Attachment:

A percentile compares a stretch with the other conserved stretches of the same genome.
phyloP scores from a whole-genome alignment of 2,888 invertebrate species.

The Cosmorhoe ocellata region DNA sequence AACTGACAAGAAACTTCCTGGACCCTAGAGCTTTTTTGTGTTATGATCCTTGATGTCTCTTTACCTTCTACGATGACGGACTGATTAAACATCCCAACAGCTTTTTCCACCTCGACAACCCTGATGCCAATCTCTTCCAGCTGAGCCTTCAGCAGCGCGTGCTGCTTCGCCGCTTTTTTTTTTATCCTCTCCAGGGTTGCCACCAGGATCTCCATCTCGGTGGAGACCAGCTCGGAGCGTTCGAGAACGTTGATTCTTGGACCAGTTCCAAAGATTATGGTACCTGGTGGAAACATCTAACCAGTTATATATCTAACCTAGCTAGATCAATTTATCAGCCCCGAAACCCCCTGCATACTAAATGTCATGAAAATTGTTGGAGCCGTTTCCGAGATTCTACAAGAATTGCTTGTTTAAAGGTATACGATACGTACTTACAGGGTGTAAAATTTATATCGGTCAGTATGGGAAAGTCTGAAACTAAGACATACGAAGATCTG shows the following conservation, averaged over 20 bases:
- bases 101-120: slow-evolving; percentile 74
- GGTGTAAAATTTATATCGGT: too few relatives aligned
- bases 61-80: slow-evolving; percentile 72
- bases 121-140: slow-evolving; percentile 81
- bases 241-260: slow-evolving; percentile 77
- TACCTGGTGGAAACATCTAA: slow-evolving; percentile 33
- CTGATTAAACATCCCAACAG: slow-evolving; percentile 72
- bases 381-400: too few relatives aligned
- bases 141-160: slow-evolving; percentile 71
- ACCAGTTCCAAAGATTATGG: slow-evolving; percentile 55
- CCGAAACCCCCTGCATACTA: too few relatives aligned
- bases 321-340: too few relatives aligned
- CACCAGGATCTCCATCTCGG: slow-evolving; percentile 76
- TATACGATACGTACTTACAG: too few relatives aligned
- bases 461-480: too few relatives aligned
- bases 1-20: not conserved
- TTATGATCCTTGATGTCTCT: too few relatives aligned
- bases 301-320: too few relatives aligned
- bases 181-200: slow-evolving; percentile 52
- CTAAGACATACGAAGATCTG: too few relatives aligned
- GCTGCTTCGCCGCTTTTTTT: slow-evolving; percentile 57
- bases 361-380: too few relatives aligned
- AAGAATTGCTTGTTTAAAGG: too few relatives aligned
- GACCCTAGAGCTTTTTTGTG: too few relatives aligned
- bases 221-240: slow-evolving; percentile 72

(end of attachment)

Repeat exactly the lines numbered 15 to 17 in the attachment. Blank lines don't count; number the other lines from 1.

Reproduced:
- bases 321-340: too few relatives aligned
- CACCAGGATCTCCATCTCGG: slow-evolving; percentile 76
- TATACGATACGTACTTACAG: too few relatives aligned